Matt Potter 1:52 p.m., Nov. 11
I know, I know. Midwinter and we’re talking salads?
But here I am, seven at night, sitting outside Salad Style, that tiny little eatery just up from the post office (807 F Street, 619-255-6731), waiting for a Moroccan couscous salad.
At least, I start out here, with my glass of water and view of the old main post office.
But what with the threat of rain, and that icy breeze, I decided to wimp out and scuttle inside.
And order a hot soup. Dang. Tiny hands are frozen.
So now I am up on a huge old wooden stool putting away a homemade soup that really heats you up from the inside, and tastes rich and potatoey but tanged up with other veggies. M-mm. Warms the cockles of a man’s heart.
Veggie soup and Moroccan couscous salad
Things have sure changed since last time I came by. For starters, they’re open till seven, not just three. Then they’ve made space so you’ve got about eight tables inside now where the kitchen used to be (plus the four outside, which was the only place you could eat before).
The new inside
Then they’ve got San Diego beers and others on tap. They’ve even got an organic açai beer from Eel River Brewing for $4. And wine, by the carafe. This is a whole ’nother thing. Like, four people could get a 24-ounce carafe of Chard for $16 (like, four bucks each) and get a really interesting salad and wine thing going.
Get talking to Miranda, who’s running the place tonight.
Over a barrel: Cooks Jose and Miranda
“I’m just a loyal worker,” she says. "I’ve been here four years. Love it. When I first came, I was pure carnivore. But MaryJo and Scott - they started this - completely taught me to love salads, because they make them so interesting.”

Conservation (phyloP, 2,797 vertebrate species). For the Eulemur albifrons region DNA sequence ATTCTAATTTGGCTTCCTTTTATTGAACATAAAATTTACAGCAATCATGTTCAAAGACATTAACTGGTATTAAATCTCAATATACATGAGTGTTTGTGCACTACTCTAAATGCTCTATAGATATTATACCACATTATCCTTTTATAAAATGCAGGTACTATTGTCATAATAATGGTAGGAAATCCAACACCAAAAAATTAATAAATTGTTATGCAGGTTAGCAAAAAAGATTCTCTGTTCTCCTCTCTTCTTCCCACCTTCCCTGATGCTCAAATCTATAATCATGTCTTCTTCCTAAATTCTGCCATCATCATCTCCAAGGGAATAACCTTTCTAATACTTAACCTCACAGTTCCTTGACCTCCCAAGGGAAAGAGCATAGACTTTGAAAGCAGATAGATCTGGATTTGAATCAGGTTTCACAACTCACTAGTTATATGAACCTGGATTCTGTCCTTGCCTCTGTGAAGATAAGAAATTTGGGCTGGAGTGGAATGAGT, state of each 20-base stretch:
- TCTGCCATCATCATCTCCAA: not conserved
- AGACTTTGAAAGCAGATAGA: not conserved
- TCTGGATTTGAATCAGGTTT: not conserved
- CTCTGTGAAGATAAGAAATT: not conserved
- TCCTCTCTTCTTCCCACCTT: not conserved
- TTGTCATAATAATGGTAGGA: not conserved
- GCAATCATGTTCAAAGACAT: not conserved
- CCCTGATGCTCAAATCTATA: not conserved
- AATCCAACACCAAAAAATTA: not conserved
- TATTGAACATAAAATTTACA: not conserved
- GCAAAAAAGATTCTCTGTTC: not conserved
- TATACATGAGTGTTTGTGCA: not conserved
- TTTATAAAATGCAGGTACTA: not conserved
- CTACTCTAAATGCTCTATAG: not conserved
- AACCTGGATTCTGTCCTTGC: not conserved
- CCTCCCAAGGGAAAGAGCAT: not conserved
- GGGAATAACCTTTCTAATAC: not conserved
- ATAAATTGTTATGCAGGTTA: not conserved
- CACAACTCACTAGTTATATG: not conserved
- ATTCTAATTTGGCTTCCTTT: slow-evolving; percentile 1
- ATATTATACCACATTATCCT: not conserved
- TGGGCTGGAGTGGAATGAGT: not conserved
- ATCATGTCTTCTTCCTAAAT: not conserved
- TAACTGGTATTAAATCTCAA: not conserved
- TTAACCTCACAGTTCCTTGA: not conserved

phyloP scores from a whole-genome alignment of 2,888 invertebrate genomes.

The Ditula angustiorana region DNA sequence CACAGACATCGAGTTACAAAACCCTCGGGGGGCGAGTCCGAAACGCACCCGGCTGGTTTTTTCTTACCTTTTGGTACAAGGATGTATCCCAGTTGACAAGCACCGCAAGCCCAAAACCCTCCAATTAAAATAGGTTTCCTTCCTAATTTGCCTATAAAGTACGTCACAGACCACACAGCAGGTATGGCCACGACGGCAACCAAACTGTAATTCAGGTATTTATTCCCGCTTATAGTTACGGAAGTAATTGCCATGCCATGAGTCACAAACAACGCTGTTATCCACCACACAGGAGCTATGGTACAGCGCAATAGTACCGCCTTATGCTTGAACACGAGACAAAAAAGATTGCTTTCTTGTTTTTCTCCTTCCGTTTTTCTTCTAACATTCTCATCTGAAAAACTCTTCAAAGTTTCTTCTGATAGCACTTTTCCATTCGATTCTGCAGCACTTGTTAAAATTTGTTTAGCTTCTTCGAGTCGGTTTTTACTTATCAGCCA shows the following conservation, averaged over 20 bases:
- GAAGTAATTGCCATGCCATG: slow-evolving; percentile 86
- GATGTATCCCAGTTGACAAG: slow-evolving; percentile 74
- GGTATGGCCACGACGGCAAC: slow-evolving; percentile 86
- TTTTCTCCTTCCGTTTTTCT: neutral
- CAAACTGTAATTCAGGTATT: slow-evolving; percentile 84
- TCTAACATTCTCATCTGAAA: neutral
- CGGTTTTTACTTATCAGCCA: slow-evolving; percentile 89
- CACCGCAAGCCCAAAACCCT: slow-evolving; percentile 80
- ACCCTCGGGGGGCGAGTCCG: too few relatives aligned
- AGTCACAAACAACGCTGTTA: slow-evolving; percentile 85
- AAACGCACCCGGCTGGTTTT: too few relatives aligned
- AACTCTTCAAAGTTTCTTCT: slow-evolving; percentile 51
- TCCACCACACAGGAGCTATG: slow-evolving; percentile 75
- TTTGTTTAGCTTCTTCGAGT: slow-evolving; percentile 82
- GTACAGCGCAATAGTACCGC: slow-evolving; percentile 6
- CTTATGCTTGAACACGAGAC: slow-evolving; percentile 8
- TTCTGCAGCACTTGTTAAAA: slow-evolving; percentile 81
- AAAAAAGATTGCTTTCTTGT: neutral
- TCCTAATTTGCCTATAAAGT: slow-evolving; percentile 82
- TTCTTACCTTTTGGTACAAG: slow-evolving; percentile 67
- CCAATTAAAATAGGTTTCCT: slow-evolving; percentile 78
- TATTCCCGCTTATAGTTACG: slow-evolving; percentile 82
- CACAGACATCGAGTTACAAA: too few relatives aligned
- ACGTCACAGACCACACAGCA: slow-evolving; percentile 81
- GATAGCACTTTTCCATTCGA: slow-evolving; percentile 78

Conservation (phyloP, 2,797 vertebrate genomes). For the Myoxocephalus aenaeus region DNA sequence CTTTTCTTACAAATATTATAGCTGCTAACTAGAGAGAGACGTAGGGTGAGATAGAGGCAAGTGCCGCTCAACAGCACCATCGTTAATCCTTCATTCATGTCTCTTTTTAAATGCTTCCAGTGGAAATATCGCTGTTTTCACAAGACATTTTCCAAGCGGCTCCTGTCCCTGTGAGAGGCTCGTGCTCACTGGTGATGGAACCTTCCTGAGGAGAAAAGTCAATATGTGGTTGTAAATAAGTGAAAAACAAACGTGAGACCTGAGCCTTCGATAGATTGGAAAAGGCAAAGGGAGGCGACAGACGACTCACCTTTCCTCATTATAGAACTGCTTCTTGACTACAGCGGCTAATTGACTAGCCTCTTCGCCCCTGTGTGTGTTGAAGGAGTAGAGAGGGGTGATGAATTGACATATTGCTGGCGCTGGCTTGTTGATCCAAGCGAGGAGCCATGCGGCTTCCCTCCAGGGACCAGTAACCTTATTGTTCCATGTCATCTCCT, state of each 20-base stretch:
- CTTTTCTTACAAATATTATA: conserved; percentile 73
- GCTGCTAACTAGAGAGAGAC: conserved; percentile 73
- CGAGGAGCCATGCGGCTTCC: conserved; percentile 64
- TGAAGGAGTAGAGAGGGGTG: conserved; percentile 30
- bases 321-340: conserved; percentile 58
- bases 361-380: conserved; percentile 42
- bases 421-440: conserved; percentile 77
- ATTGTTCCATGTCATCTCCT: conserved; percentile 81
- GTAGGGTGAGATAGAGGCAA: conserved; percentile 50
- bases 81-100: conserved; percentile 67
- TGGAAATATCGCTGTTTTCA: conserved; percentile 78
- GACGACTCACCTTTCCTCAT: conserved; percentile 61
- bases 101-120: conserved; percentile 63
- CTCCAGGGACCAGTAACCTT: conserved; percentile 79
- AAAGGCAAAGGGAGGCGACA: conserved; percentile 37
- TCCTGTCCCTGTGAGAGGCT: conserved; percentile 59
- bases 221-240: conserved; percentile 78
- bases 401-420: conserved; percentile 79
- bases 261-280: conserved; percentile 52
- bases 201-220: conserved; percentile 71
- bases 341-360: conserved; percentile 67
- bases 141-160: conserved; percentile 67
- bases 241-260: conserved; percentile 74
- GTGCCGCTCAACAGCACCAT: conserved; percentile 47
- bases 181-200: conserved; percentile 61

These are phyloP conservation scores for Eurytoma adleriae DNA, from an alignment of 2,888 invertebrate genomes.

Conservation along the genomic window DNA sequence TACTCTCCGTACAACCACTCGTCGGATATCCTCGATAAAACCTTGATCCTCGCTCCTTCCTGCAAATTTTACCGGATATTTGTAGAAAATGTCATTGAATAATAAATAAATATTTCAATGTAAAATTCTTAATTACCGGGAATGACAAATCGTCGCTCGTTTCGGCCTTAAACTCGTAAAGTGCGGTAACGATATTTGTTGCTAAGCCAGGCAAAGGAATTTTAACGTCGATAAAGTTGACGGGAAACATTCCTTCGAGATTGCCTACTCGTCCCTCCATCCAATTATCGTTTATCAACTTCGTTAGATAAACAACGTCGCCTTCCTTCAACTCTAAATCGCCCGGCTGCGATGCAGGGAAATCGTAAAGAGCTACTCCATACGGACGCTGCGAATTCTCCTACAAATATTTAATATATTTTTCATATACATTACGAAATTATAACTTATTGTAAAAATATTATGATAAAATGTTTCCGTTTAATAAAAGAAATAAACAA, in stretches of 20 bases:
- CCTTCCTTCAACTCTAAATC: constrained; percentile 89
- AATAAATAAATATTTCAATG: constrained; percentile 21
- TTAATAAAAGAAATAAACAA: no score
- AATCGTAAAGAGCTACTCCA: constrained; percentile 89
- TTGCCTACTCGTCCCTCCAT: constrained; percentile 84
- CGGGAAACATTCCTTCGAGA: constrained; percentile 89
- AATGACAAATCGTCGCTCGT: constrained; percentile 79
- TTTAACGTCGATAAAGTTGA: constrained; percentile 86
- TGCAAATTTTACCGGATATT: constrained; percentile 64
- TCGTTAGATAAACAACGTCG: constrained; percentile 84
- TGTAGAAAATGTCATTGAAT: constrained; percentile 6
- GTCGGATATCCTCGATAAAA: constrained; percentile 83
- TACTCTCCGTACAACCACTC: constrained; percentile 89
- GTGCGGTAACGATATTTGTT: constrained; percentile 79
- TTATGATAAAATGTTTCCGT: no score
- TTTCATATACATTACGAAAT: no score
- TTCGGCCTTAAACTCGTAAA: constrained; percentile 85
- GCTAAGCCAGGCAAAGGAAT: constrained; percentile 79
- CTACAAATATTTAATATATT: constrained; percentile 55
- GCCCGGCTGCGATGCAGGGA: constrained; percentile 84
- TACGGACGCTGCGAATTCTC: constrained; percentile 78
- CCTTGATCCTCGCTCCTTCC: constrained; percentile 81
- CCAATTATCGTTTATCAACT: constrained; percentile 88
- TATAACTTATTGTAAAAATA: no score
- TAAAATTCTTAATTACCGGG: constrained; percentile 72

Miranda ain’t total herbivore. She still eats meat, and half the salads have meat or fish in them anyway, but she says salads are her main thing.
“They’re raw, and organic, and local,” she says. “That’s good. You feel good.”
I know that MaryJo Testa and Scott Thomas are like the two pioneers of locovoring, organic. They were young chefs who came out of Laurel, the upmarket restaurant on Banker’s Hill, and took an adventurous long stint in some restaurant in a tiny mountaintop village in southern Italy.
“Everything came fresh each day. And was grown locally,” Scott told me when I first met him. “They got their cheeses from the farms outside Santa Maria, the village where our restaurant was. Their cream, their yogurts, nothing was mass-produced.”
Salad Style was the result of the freshness fervor they built up, when they got back. Fresh everything, plus flavor. Salads you actually want to eat.
Even the cutlery is heavy, arty, classy
So tonight, Miranda Gregory and Jose Acevedo are throwing together the soup ($5), from the weekly special board...
...and a Moroccan couscous salad ($7 for the “small” but that is totally enough for me).
“It’s a parsnip, cauliflower and potato soup, with chives, scallions, green onions, whatever,” says Miranda.
You’d think it’d be what grandma forced down you as a kid, but it’s actually dee-lish. And really nutritious.
“I made a week’s worth of this soup,” says Miranda, who’s pretty short. “I had to get up on a stool to be able to see over the 80-quart pot, and stir away. You feel like one of Macbeth’s witches.”
I only get in a few mouthfuls of the couscous salad...
...delicious as it is with things like arugula, currants, toasted almonds, scallions, mint, and that couscous (which is really semolina), because that soup filled me so.
But Carla and I feast on it down to the last toasted almond shavings when I get home.
I see they have a lunch deal, ten bucks for a house salad, soup and a small drink.
But next time, I think I’m just gonna get me a roasted red pepper hummus bruschetta for $5 and a small glass of wine ($6), or an even smaller 3-oz taster (maybe $3), and eat it all out on the sidewalk.
Rain or shine.
Hey, Paris starts here.